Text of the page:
How often should you order a pre-production inspection

How reliable is your supplier

More frequent PPIs may be needed with suppliers who have previously failed to meet quality standards.

How complex is your product

Products requiring intricate manufacturing processes or having stringent quality requirements may necessitate more frequent inspections.

How critical is your production timeline

For tight schedules where delays are costly, regular PPIs can help keep production on track.

When should you order a pre-production inspection

4. High-value orders: For particularly high-value contracts or products with high complexity or strict regulatory requirements, a PPI can safeguard your investment.

2. Producing a new product: For new product lines, a PPI ensures that all materials and processes meet design specifications before full-scale production begins.

3. After experiencing quality issues: If previous productions have had quality issues, a PPI can help ensure that steps have been taken to correct these before new production runs.

1. Working with a new supplier: When you start working with a new manufacturer, conducting a PPI helps you set clear expectations regarding quality and production processes.

Pre-Production Inspections:
Ensure Quality From the Start

What is a pre-production inspection?

A pre-production inspection (PPI) is an examination of materials, components, and the initial production setup prior to the start of full-scale production. The main aim of a PPI is to verify that all raw materials and components meet the specified standards and that the production line is ready to begin operation under the conditions that align with agreed-upon specifications.

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Full form and why pre-production inspections are important.

Not to be confused with producer price index, PPI refers to pre-production inspections. Product inspection plays a crucial role in the manufacturing industry's quality control efforts.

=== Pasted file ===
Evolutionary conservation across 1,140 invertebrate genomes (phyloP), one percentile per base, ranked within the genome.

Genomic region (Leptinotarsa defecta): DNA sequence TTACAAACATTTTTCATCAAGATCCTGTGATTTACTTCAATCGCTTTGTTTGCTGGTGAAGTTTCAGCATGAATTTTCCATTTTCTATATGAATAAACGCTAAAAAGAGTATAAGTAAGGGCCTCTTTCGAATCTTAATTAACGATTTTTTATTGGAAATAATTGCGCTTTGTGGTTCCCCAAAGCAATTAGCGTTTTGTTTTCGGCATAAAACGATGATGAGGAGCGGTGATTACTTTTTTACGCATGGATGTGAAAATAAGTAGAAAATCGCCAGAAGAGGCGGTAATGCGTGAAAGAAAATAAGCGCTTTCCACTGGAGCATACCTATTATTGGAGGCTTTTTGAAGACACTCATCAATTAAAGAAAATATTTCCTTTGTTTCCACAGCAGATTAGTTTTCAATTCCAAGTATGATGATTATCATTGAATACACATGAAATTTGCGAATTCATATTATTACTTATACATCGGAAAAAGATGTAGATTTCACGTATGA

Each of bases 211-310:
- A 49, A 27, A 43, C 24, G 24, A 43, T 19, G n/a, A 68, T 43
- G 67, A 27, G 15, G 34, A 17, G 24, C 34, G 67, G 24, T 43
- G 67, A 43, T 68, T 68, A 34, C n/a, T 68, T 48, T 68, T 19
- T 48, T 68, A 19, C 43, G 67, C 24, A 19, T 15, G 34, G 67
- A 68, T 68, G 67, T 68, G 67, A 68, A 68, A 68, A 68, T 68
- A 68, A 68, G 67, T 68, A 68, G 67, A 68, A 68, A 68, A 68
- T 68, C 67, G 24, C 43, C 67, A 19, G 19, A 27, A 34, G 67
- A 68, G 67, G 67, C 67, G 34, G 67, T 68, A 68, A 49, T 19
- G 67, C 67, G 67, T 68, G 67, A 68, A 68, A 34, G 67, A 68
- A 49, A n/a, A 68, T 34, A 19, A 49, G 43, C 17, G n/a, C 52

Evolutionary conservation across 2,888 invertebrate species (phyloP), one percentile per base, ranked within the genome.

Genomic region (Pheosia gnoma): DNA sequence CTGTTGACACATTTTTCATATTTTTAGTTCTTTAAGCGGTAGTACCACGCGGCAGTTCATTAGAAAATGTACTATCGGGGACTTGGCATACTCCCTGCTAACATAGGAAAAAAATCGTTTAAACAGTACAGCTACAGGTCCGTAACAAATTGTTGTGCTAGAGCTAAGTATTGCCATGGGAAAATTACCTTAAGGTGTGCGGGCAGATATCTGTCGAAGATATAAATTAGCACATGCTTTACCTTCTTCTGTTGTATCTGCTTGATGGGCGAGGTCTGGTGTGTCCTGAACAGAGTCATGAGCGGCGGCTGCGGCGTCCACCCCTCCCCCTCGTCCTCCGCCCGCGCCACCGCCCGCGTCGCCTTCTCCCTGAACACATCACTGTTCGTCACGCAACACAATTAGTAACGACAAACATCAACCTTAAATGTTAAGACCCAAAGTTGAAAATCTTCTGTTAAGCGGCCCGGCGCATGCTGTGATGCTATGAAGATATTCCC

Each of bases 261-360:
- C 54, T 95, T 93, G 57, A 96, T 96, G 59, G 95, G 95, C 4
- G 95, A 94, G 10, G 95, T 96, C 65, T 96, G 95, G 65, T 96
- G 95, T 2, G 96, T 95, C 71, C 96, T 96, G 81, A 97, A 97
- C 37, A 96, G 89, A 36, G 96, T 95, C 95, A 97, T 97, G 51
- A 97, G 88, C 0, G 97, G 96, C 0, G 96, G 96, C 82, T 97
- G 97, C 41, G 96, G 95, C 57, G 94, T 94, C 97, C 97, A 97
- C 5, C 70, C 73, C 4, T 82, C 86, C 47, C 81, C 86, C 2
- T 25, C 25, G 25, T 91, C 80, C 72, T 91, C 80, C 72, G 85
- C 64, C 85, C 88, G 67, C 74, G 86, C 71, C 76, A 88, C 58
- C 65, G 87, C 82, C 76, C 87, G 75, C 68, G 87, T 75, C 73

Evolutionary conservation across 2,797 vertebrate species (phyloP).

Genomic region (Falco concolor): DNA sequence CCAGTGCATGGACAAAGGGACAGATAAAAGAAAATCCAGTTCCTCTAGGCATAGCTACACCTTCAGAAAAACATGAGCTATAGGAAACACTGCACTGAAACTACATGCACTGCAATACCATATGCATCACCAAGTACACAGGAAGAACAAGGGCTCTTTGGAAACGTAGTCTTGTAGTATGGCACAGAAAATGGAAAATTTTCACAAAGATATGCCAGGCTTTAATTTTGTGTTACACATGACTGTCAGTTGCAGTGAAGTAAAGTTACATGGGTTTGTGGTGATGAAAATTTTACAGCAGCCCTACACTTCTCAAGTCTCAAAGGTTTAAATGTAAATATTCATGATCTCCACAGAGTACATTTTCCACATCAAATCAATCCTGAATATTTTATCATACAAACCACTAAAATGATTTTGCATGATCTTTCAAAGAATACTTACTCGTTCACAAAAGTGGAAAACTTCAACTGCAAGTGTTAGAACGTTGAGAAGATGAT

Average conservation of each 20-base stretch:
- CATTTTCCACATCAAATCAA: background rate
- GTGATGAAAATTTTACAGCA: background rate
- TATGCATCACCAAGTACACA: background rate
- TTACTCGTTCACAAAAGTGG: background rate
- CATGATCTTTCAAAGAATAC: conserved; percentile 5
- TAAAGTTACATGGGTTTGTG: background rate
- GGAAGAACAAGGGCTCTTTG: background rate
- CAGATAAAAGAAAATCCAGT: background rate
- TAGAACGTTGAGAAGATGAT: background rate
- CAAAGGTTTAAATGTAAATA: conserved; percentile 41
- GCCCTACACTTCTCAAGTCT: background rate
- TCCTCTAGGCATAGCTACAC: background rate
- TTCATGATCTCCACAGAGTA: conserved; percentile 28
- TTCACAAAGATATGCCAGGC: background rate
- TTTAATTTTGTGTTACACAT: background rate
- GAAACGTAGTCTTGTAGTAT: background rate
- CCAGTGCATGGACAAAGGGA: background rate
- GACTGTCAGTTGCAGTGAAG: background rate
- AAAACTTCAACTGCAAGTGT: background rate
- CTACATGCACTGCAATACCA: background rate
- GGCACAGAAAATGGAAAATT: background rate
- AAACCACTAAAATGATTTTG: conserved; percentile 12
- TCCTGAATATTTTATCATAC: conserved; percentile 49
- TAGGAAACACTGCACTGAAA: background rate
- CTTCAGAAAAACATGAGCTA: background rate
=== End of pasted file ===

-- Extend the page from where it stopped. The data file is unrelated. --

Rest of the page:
Here are the key benefits:

  • Prevent misunderstandings by reviewing specifications before mass production.
  • Ensure suppliers understand and meet quality requirements.
  • Identify potential issues early in the production cycle, reducing delays and costs associated with defects.

3 Stages of Production Inspection

Inspection of Incoming Material

This process is also known as a Receiving Inspection. It involves the examination and verification of all purchased raw materials and components before they are stocked or utilized in production. The incoming material inspection can occur either at the supplier's location or at the manufacturing facility. When the material quantity is large and transportation is costly, inspections conducted at the vendor or supplier's site is the most cost-effective choice.

Inspection of Production Process

Inspection occurs concurrently with the production process at various work centers and critical production points. This approach helps to correct issues early on in the manufacturing process to avoid wasting time and money on defective units and prevents delays in assembly.

Inspection of Finished Goods

This is the final stage, in which finished goods are inspected before being marketed, to ensure that any poor-quality products are either rejected or sold at a reduced price.  This inspection helps to ensure that finished products meet quality standards before delivery.